14ymedio, Juan Diego Rodríguez, Havana, 30 October 2021 — As if by magic, products that had been absent from the shelves of Central Havana for months have appeared. The neighbors, as expected, did not take long to gather around the shops in the neighborhood.
Chicken, hotdogs, shampoo, toothpaste and cologne were on sale this Friday in stores like La Mía, on Belascoain Street. “This is good today, for a long time now they didn’t have so many things for sale in the same place,” commented a man in line. “That’s because of November 15,” another man replied, “after that day, we go back to chicken one day and, if anything, mincemeat the next.”
And yes, the toothpaste, ran out first thing in the morning.
When they had collected 160 identity cards from the people in line, it was noon and 100 people were still waiting around the corner for their cards to be taken. Several members of the “coleros confrontation brigades” at the door of the store organized the flow of customers, who, with their rationbook in hand, had overcome the last obstacle before entering the market.
“This is disrespectful, they have passed a few people ahead of everyone, I have been playing the game for a while,” lamented a neighbor of about 50 years, standing in the line. “Groups to confront the coleros for what? If the coleros are first in line; then they also all leave with their packs full and even one of them may not find anything left to buy.”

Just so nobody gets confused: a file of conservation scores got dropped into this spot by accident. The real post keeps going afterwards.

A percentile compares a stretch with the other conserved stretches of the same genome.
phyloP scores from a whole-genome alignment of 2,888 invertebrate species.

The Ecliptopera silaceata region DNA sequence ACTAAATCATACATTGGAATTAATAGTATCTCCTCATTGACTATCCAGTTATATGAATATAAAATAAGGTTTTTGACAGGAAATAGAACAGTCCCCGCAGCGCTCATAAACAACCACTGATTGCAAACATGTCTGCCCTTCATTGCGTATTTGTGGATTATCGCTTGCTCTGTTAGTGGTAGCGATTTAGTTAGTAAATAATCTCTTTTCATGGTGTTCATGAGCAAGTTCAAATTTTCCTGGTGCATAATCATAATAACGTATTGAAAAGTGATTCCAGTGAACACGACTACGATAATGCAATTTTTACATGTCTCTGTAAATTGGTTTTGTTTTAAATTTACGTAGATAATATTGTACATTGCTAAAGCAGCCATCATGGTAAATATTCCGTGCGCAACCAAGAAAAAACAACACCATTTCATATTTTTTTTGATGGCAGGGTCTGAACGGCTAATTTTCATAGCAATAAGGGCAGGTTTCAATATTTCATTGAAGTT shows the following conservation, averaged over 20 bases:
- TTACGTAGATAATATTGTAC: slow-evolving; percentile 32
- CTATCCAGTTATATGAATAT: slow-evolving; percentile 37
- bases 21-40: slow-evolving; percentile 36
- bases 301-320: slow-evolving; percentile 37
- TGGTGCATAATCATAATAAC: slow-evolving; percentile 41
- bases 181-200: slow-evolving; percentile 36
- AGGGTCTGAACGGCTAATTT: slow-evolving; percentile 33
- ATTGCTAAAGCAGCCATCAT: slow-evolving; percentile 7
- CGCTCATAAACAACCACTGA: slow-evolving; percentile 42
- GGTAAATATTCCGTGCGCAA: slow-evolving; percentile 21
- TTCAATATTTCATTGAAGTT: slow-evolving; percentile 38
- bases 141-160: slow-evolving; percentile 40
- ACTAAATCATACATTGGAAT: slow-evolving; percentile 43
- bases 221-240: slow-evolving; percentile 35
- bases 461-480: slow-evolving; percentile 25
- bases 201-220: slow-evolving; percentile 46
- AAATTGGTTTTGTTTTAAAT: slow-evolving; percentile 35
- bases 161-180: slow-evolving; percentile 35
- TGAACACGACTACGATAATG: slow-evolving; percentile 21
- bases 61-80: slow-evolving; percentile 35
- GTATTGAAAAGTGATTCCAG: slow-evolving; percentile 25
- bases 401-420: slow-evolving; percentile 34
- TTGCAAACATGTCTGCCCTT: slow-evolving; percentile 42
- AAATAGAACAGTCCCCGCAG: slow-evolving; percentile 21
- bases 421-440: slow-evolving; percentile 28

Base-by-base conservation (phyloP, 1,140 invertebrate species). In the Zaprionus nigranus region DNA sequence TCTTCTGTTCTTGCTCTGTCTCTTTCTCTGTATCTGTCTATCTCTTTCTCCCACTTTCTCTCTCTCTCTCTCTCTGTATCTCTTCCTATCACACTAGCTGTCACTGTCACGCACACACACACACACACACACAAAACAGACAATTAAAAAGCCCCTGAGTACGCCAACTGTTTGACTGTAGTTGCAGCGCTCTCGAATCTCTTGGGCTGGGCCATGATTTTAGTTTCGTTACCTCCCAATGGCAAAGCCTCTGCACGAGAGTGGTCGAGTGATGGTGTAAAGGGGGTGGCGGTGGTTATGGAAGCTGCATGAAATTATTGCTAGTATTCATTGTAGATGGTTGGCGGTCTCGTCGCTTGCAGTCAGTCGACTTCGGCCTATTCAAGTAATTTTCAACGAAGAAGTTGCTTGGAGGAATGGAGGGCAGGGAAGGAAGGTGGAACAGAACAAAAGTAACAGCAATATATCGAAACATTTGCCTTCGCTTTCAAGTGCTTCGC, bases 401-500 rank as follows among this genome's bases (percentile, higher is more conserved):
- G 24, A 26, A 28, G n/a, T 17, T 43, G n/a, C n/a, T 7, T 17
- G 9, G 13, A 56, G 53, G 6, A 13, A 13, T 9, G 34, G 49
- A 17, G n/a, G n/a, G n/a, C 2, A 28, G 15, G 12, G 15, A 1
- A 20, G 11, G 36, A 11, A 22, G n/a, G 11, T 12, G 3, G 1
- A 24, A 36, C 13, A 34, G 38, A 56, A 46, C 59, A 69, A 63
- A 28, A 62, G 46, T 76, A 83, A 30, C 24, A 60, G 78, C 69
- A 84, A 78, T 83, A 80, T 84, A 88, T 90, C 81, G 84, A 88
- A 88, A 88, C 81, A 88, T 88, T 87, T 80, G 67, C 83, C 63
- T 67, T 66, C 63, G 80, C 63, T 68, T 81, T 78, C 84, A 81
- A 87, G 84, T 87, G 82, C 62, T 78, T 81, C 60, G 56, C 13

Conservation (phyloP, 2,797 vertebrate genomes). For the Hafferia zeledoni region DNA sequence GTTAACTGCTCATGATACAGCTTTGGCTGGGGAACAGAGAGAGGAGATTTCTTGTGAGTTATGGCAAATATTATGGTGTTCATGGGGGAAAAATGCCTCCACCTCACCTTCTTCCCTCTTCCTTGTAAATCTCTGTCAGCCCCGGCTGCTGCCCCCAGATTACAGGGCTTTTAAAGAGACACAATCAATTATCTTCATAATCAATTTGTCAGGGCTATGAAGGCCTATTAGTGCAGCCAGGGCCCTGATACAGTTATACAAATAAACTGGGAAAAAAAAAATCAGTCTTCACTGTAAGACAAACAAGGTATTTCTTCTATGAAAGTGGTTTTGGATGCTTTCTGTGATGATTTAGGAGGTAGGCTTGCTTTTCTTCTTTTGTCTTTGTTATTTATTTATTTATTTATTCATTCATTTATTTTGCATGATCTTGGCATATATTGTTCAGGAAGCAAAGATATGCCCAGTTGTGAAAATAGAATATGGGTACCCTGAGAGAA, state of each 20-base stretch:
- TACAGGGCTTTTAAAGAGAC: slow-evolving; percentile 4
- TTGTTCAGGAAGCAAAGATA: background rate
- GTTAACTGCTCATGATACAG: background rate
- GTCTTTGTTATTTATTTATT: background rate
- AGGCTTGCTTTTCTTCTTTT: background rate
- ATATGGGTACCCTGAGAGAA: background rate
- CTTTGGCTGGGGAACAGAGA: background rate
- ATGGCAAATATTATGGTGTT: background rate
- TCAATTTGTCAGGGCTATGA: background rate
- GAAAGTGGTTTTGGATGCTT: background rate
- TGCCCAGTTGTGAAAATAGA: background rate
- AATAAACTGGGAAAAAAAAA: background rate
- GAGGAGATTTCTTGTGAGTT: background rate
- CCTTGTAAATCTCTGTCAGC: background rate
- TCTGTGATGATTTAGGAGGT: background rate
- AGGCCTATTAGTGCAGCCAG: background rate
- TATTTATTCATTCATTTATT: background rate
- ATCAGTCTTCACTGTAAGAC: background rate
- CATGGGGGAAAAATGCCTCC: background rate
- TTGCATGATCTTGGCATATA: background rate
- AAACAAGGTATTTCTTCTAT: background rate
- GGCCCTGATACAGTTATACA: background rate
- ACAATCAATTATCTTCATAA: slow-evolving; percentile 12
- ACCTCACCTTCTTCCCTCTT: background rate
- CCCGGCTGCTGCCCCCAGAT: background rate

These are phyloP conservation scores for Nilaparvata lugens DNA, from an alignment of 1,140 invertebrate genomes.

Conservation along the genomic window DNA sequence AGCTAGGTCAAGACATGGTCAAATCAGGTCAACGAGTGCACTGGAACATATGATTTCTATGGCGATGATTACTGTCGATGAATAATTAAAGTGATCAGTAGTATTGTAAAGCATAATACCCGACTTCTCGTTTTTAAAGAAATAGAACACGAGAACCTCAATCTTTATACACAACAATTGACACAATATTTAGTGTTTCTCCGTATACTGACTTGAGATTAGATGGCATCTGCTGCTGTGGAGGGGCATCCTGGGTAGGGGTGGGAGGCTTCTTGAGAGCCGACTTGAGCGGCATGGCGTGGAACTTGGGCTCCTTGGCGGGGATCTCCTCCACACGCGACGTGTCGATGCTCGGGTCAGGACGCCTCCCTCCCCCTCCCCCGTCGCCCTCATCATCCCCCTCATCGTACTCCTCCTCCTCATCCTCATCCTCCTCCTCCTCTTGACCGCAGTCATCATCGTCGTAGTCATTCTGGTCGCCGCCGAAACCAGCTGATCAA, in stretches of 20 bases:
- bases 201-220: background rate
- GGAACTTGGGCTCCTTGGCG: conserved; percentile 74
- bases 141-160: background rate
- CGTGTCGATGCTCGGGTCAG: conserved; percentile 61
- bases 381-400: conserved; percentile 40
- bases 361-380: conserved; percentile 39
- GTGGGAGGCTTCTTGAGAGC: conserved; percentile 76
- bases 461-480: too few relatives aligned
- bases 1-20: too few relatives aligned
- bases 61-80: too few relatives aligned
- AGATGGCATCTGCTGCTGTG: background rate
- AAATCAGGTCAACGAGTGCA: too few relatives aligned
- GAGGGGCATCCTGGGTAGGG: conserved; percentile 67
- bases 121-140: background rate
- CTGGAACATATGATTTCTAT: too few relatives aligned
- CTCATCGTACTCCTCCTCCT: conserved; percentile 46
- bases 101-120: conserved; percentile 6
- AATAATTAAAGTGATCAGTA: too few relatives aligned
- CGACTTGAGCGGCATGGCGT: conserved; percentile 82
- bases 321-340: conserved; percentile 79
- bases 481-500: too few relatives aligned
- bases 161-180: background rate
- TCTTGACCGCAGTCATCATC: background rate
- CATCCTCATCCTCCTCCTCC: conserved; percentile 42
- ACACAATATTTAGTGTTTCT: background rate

State businesses that offer products in national currency are going through a shortage crisis that is almost commonplace, which began in 2019, and that the authorities called ’temporary’, and which reached its zenith with the covid pandemic. After the protests of July 11 and, in the last month, with the call for a Civic March for Change for November 15, Havanans have seen, not without suspicion, a discreet improvement in the offer of products, especially in the most disadvantaged neighborhoods of the capital.
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